Chocolate from Piedmont: Part II
This week I’m spending a few days with my beloved in Piedmont. I first visited the area in 2014 with the Giro d’Italia but it took until last year for my beloved to discover the Piedmont countryside with the cycle club. Consequently, he’s been looking forward to returning (with his bike).
In the run up to Easter, I’m looking into all things chocolate which just so happens to be really big in Piedmont. Yesterday I turned my attention to mass-market Ferrero Rocher, but today I’m going more artisanal. I’m staying in the Langhe, famous for its hazelnuts, so today’s post is going to focus on Gianduiotto which was born in 1865, when Michele Prochet (below) combined cocoa and Nocciola delle Langhe, the Tonda Gentile Hazelnut marked as PGI since 1996.
Traditional Italian cuisine is characterised by products that are particularly linked to the history and culture of the city from which they come. One of the best known in Italy and around the world is Gianduia cream born in Piedmont from a mix of hazelnuts and chocolate – a superior form of Nutella.
The relationship between chocolate and Turin, capital of Piedmont, dates back to just after the discovery of America. Chocolate arrived in the Piedmontese capital when Emanuele Filiberto, Duke of Savoy, moved the state capital there. The first real chocolate was invented in Turin by Paul Caffarel whose paste was made from cocoa, water, sugar and vanilla. Consequently Turin became one of the most important centres for chocolate production in Europe. Pastry chefs from all over the world went there to learn the art of the chocolatier.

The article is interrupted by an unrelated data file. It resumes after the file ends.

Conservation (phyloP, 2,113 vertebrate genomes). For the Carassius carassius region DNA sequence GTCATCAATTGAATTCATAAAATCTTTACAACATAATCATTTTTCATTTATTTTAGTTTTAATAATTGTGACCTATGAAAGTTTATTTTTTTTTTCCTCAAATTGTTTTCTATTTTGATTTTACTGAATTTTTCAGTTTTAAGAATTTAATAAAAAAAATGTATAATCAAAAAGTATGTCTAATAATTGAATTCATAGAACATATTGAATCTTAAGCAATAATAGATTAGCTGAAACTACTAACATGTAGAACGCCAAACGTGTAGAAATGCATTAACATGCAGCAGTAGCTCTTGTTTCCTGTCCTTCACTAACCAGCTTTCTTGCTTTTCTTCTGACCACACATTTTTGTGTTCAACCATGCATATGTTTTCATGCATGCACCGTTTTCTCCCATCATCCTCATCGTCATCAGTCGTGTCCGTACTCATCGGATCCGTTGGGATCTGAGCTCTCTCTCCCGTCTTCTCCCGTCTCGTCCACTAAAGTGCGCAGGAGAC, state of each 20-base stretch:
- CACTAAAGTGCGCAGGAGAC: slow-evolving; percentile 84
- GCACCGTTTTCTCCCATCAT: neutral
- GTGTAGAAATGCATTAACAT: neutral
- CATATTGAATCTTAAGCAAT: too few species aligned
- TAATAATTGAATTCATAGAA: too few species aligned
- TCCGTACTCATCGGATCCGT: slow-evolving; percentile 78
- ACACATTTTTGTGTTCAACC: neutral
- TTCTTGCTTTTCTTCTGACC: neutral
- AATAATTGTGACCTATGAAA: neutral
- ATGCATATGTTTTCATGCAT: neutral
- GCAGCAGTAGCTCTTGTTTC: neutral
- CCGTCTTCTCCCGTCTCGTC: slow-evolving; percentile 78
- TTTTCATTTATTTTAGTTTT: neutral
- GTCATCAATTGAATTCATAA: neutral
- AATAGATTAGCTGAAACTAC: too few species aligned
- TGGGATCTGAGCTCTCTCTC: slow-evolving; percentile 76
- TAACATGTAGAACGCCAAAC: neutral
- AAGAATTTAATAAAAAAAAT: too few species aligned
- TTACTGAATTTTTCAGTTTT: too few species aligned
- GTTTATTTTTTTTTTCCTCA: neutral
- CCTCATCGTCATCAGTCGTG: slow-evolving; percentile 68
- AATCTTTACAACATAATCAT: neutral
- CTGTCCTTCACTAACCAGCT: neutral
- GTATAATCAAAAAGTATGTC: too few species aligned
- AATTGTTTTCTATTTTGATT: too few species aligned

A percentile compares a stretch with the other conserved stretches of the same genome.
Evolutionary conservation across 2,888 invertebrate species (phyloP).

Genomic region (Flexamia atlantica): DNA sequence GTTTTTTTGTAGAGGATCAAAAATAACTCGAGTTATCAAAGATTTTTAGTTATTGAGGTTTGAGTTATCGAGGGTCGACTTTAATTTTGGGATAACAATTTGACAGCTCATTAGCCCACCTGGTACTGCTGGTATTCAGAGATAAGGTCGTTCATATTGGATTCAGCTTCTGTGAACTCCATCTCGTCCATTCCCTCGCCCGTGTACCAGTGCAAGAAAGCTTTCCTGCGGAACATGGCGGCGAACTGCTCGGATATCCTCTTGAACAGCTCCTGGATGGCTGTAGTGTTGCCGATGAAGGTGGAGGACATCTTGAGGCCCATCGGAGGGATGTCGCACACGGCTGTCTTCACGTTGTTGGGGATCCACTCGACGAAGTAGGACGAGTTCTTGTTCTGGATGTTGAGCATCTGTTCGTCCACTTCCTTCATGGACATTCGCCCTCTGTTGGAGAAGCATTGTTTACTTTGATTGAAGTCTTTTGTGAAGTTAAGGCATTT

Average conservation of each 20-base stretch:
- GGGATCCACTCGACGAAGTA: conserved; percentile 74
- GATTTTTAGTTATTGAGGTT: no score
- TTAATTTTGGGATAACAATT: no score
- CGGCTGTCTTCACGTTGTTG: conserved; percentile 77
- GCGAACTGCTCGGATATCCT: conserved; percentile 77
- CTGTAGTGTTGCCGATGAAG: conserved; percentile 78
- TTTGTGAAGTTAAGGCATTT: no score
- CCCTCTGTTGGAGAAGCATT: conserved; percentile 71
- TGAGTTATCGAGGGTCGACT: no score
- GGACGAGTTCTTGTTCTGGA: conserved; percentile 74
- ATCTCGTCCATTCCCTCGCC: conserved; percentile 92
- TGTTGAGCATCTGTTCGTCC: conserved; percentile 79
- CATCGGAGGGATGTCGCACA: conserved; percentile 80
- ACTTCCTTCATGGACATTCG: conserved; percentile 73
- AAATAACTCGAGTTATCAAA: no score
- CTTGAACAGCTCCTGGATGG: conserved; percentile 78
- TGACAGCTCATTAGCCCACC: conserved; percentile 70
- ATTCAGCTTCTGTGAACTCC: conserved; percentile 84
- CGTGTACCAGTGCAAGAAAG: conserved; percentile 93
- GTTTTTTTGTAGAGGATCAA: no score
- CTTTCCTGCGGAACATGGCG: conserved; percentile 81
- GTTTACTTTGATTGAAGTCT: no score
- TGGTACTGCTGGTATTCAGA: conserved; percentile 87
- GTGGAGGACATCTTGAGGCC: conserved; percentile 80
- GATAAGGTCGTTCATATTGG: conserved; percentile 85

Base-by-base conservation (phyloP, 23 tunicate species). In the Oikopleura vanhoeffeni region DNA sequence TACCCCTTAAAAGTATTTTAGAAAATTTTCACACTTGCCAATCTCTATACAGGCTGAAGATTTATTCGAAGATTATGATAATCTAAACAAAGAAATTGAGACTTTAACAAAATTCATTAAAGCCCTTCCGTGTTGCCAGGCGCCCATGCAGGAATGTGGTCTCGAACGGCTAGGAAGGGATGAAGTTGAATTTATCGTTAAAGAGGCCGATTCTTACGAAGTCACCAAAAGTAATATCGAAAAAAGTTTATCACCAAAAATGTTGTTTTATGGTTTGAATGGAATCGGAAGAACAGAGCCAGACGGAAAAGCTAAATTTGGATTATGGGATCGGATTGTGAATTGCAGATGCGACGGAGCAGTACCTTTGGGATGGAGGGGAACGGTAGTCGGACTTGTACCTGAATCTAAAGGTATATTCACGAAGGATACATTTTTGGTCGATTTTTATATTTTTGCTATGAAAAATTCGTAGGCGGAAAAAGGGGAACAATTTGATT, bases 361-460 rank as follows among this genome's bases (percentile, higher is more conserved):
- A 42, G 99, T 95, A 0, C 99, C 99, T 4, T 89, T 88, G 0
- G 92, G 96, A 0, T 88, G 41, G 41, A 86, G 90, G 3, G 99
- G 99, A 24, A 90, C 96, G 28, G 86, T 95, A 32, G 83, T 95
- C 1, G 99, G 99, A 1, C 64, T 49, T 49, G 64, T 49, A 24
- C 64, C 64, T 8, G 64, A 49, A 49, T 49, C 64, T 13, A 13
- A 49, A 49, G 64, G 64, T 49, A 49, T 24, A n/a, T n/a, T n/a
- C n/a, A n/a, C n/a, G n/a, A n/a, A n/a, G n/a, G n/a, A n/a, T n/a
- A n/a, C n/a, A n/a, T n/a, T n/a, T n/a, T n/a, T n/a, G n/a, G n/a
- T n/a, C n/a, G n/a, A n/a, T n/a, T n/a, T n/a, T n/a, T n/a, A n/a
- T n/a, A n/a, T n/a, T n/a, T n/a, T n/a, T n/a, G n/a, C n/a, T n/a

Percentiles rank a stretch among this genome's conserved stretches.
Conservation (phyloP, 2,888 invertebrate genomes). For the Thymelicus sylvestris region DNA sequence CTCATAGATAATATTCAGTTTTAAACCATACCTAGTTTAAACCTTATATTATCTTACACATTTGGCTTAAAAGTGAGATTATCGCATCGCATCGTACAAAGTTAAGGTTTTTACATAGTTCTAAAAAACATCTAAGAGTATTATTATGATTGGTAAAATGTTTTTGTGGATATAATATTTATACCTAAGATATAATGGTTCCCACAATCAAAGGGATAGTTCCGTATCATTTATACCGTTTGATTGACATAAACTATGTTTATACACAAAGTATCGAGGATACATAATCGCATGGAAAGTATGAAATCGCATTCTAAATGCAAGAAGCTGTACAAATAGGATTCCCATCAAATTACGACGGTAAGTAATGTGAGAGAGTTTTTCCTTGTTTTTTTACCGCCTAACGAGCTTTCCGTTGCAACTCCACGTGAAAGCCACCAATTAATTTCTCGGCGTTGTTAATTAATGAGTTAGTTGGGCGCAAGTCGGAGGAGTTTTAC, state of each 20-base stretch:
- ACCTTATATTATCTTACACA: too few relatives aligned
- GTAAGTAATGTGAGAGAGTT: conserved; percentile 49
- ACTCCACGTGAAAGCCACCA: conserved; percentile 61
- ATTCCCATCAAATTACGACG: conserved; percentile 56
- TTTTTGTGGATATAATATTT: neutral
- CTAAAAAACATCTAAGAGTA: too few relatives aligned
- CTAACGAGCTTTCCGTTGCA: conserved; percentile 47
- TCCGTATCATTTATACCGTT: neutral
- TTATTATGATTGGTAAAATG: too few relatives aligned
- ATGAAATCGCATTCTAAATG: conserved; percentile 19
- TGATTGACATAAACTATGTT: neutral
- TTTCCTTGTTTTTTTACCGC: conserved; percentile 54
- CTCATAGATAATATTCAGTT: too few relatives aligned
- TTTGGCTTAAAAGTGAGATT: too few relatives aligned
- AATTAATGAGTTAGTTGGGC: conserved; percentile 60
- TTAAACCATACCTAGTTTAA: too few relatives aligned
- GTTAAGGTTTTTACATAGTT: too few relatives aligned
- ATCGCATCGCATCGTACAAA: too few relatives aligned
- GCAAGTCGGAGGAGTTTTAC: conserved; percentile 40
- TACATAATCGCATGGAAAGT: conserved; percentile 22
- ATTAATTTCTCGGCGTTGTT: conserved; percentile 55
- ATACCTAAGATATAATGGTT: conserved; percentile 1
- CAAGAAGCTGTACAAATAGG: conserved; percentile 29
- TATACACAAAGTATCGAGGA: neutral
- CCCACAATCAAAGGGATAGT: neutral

The use of hazelnuts, in particular those coming from Langhe, arose from the commercial blockade imposed by Great Britain in the early 1800s against the Napoleon-controlled continent – an earlier version of Brexit. This resulted in a much reduced supply of cocoa and the little that could be found was very expensive. The Piedmont confectioners decided to mix the regional hazelnuts into the cocoa in order to keep the quality of the product high while maintaining its price.
Prochet’s new product launch took place in 1865 during the Carnival celebrations when someone dressed in the famous Gianduja Mask threw the chocolates to the crowd during a parade. These Gianduja chocolates then became the famous Gianduiotti, the first individually wrapped chocolates (pictured above). Loved then and still loved now.
Ganduia is available for sale in the form of a spread or chocolates. While there are many producers, you can easily prepare the spread at home using the following ingredients:
- 40g (1/4 cup) sugar
- 20g (1/4 cup) cocoa powder
- 50g (1/3 cup) hazelnuts
- 70ml (1/3 cup) whole milk
Using a high speed mixer or blender, turn the hazelnuts into a homogeneous paste before adding the other ingredients. Finally pour the mixture into a glass jar and keep it in the refrigerator.
To make the chocolates:-
- 100g (3 1/2 oz) milk chocolate, chopped
- 150g (5 1/4 oz) dark (min 70% cocoa) chocolate, chopped)
- 5 tbsp above hazelnut spread
1. Melt half of milk and dark chocolate together in a bain marie or the microwave until they reach the temperature of 50C (122F).
2. Then pour melted chocolate over the remaining chocolate and stir until the temperature is reduced to 32C (90F). This tempers the chocolate.
3. Then add the hazelnut spread and combine well.
4. Pour the mix into the Gianduiotti forms. You can find these at Amazon. Leave for a couple of hours until firm.
5. Pop out of mold and serve. Enjoy.